The appropriate attitude at a graduation ceremony is joy, celebration and cheering. In fact, isn’t it better to celebrate at times like this?

Finally, I cannot help but mention how irritating it is for people to bring up the catastrophe of Sept. 11 at every opportunity. We run the risk of becoming blasé when we use a tragedy to sell a vehicle or make a personal point—in this case that Chico State held a “dumb graduation” by not mentioning the terrorist attacks. All I can say is, lighten up, Ms. Renaud. Graduation ceremonies are almost always boring, and the graduates rarely hear the speeches anyway, thoughtful or not. We’re too busy focusing on the joy of the moment and our friends and family we’ve made proud. Congratulations to all my fellow graduates of the College of Behavioral and Social Sciences!

Julie Withers

International gun control
In most developing countries the leaders and the type of government are decided by who has the weapons.

The government chosen by the weapon holders is usually not a democratic one.

As the leading arms dealer in the world, we perpetuate or help create these non-democratic governments and the inequalities that result.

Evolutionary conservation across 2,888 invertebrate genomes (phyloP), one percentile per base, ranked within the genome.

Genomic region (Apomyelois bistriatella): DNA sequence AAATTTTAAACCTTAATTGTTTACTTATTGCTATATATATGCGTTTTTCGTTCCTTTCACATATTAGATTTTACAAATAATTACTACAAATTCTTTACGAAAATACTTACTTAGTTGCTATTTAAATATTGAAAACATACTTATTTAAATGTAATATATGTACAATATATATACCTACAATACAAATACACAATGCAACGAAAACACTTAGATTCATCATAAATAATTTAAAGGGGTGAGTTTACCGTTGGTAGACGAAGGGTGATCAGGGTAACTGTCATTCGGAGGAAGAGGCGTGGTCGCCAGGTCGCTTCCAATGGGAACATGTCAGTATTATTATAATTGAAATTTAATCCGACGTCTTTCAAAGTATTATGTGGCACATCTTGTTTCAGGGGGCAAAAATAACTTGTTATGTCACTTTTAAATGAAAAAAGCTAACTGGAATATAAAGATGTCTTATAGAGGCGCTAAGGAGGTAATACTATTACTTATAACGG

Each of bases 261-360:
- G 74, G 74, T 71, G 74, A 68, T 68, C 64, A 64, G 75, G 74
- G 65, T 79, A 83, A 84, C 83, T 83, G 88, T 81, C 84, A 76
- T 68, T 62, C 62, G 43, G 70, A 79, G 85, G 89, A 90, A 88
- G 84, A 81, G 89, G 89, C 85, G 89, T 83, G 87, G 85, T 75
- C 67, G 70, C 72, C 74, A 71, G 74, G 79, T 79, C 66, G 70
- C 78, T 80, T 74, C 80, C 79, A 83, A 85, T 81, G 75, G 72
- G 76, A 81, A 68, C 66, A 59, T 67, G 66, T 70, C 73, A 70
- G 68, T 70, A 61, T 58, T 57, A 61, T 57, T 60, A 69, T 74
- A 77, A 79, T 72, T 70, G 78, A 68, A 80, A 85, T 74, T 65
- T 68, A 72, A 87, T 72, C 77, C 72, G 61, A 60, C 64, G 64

Let’s quit furnishing weapons to the people who have aspirations of ruling or already are ruling a country.

History teaches us that today’s friend, bought with weapons, can easily become tomorrow’s enemy.

Norm Dillinger

Let the mud fly
John Gillander wrote a letter [about City Council candidate Scott Gruendl] to the E-R listing some facts and coming to a conclusion. The response has been somewhat hysterical, something about a “Dark Side” threat and something about a “Caucasian League” doing some burning. Why not refute Gillander’s facts, if they were incorrect?

Certainly, reasonable people could contest his conclusions. Gruendl is a talented, well-experienced candidate who has a lot to offer Chico. But I need to see the other candidates and hear more debate before I decide whom to support. Gillander-bashing is a lazy way to campaign. Let’s get some more letters listing facts and coming to conclusions. Gillander has done a better job of it than has his opposition, so far.

Michael Jones